The Peripheral Mind

The Peripheral Mind : Philosophy of Mind and the Peripheral Nervous System

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Description

The Peripheral Mind introduces a novel approach to a wide range of issues in the philosophy of mind by shifting the focus of analysis from the brain to the Peripheral Nervous System (PNS). Contemporary philosophy of mind has neglected the potential significance of the PNS and has implicitly assumed that, ultimately, sensory and perceptual experience comes together in the brain. Istvan Aranyosi proposes a philosophical hypothesis according to which
peripheral processes are considered as constitutive of sensory states rather than merely as causal contributors to them. Part of the motivation for the project is explained in the autobiographical opening chapter, which describes the author's subjective experiences with severe peripheral nerve damage.

Although Aranyosi's approach could be classified as part of the current "embodied mind" paradigm in the philosophy of mind and cognitive neuroscience, this is the first time that notions like "embodiment" and "body" in general are replaced by the more focused concept of the PNS. Aranyosi puts the hypothesis to the test and offers novel solutions to puzzles related to physicalism, functionalism, mental content, embodiment, the extended mind hypothesis, tactile-proprioceptive illusions, as well
as to some problems in neuroethics, such as abortion and requests for amputation of healthy body parts. The diversity of the volume's methodology-which results from a combination of conceptual analysis, discussion of neuroscientific data, philosophical speculation, and first-person phenomenological
accounts-makes the book both engaging and highly informative.
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Product details

  • Hardback | 256 pages
  • 163 x 243 x 24mm | 464g
  • New York, United States
  • English
  • 4 illus.
  • 0199989605
  • 9780199989607

Table of contents

Preface and Acknowledgments ; Chapter I: Margins of Me: a Personal Story ; PART 1: MINDS AND NERVES ; Chapter II: A Philosophical Hypothesis ; II.1 PMH as a philosophical hypothesis ; II.2 PMH and the case of visual awareness research ; II.3 Causal versus constitutive contribution ; Chapter III: Return of the C fibers, or Philosophers' Lack of Nerve ; III.1 Well, maybe the mind is the brain ... somewhere ; III.2 Folk neuroscience and the philosophy of mind ; III.3 Nervous systems and closet sunsum theory ; Chapter IV: Toward a Well-Innervated Philosophy of Mind ; IV.1 'It's just cables!' ; IV.2 Functionalist troubles? ; The mad pain problem ; The problem of pseudo-normal vision ; The China-brain problem ; The triviality problem ; PART 2: BOUNDS OF MIND ; Chapter V: Semantic Externalism ; V.1 Twin Earth ; V.2 Anti-Narrowness and Determination ; V.3 Anti-wideness ; V.4 Skinternalism: an Anti-Internalist Individualism ; V.5 Some further issues ; Chapter VI: Mind Extended ; VI.1 Allegedly extended processes ; VI.2 Allegedly extended states ; PART 3: MIND EMBODIED ; Chapter VII: Embodiment and the Peripheral Mind ; VII.1 'Fingers crossed for the embodied mind!' ; VII.2 Phenomenal embodiment and innervation ; VII.3 Against proper disembodiment ; Chapter VIII: Against Action as Constitutive of Mind ; VIII.1 Embodied central processing ; VIII.2 The conceptual role of the Neuromuscular Junction ; VIII. 3 A brief critique of action-based (sensorimotor) theories ; PART 4: MIND AND ETHICS ; Chapter IX: Issues in Neuroethics ; IX.1 Abortion: Thick potentiality ; IX.2 Amputation: Peripheral precedence ; Chapter X: Concluding Remarks ; References ; Name Index ; Topic Index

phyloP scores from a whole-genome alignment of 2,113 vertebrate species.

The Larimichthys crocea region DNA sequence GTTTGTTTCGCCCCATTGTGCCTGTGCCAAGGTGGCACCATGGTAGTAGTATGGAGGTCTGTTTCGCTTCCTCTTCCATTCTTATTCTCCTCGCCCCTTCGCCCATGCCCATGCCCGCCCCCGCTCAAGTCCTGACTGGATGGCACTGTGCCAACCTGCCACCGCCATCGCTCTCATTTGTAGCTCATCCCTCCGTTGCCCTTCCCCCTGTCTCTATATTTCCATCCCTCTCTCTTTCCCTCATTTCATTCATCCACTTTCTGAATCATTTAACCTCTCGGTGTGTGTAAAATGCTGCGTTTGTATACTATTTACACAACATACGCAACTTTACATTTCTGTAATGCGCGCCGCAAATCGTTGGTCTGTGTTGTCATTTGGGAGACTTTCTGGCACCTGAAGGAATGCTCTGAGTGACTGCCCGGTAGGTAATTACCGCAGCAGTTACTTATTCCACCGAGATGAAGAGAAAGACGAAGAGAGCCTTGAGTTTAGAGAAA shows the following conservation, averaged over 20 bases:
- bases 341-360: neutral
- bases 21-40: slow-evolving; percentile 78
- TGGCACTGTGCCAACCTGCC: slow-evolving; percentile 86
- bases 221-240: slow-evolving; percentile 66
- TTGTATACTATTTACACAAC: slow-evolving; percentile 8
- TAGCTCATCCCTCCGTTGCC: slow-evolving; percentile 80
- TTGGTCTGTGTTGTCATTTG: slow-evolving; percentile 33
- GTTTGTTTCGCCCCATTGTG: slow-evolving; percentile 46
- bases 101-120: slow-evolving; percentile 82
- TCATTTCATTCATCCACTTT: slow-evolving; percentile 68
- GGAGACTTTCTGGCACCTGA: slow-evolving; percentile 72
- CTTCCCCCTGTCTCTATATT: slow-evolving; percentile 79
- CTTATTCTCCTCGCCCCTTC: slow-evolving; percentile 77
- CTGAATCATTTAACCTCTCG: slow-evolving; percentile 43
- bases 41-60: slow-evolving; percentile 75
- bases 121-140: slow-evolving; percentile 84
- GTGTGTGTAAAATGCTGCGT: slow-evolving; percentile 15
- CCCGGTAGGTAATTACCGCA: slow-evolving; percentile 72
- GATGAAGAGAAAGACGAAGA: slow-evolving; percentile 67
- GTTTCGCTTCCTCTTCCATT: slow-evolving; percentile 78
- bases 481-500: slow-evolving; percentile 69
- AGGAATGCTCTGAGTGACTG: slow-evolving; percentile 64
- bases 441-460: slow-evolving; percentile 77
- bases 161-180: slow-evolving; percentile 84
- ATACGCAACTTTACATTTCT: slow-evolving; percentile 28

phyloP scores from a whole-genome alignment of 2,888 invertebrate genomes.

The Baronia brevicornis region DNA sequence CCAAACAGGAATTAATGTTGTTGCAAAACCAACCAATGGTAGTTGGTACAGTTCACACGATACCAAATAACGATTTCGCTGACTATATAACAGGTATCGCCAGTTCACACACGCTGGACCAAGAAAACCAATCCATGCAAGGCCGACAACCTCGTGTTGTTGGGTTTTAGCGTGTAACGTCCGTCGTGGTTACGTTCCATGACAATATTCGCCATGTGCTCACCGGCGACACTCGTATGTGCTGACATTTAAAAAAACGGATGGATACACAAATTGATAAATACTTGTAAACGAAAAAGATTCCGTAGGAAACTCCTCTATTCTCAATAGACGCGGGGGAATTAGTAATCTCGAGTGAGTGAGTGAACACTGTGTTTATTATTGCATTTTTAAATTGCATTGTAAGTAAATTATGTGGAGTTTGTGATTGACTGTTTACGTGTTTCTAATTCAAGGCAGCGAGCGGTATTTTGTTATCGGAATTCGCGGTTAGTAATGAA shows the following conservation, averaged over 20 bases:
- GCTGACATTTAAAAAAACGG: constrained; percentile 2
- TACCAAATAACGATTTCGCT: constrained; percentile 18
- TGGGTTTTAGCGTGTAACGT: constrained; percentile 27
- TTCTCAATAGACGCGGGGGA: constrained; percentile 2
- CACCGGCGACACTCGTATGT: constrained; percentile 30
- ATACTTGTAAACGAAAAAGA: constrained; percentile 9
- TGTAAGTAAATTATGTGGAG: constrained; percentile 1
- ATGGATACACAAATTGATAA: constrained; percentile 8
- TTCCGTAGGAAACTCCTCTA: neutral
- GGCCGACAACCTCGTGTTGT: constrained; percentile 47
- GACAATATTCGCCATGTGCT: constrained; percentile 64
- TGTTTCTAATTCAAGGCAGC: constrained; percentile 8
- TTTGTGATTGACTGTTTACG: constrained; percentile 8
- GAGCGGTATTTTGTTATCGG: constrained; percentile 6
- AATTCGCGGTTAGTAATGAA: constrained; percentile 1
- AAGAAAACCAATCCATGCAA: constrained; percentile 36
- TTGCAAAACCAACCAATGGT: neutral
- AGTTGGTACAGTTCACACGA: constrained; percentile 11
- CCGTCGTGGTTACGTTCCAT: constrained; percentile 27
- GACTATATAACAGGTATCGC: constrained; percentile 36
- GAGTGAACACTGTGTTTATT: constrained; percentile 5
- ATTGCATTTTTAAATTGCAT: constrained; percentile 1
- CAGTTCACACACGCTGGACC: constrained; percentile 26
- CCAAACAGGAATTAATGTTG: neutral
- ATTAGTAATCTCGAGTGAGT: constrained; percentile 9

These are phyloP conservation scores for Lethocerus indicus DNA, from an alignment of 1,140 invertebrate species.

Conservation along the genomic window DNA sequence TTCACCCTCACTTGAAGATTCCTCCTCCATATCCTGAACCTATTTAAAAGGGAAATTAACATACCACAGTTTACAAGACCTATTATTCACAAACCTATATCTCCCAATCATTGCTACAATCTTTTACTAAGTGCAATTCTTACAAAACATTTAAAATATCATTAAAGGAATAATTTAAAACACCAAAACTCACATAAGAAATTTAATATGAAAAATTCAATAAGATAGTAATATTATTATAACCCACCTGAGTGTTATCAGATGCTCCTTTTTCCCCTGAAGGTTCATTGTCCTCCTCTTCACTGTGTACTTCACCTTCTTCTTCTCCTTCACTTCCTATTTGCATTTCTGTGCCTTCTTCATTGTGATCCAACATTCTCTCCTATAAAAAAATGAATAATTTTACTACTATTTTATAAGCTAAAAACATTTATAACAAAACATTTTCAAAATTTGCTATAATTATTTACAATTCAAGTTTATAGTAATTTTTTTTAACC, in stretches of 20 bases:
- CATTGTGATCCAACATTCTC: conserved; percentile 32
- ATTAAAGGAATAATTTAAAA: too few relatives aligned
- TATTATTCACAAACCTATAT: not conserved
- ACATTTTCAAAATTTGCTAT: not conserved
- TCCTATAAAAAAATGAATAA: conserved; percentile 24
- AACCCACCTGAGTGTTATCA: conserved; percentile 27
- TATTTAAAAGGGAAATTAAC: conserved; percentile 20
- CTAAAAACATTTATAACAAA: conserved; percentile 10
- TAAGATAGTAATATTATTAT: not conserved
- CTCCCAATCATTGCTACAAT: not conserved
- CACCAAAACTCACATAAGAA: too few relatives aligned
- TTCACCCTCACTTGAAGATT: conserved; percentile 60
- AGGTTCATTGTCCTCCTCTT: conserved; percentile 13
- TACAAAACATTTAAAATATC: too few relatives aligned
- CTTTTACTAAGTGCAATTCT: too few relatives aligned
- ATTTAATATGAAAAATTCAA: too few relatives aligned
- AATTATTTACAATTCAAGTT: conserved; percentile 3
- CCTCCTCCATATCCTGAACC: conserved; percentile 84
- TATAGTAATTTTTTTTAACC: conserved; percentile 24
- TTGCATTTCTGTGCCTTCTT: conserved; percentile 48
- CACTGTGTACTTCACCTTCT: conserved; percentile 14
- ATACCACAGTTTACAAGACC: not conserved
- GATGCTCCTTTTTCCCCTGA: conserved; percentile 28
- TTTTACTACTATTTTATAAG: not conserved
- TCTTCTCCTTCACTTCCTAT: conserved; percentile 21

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Review quote

The book demonstrates the cognitive role of the peripheral nervous system. It presents a well argued theroy to the effect that the mind is not contained in the cranium, but it extends out into the nervous systems, suffusing the body as far as it is innervated ... The author draws on empirical science and engages most of the current topics in philosophy of mind, including them into his theory of peripheral mind. Reading his work, a student-reader will thus become
aquainted with almost all of the details of recent philosophy of mind development, while a scholar-reader will become acquainted with new developments in the theory of embodied and extended mind. In my view, Aranyosi has succeeded in providing the best descriptive account of embodiment so far in the
philosophy of mind, and he is certainly right to assert that contemporary philosophy has unjustly neglected the significance of the peripheral nervous system. * Renata Zieminska, Forum Philosophicum *
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About Istvan Aranyosi

Istvan Aranyosi was born in Sighet/Maramarossziget, in the north of Transylvania, in 1975. He studied philosophy in Budapest, at the Central European University, where he obtained his PhD in 2005. In 2006-2007 he was a fellow at the Centre for Consciousness, The Australian National University. He is currently Assistant Professor of Philosophy at Bilkent University, Ankara. In 2012 he obtained Honorable Mention for his essay "A new argument
for mind-brain identity" at the American Philosophical Association's prestigious biennial Article Prize.
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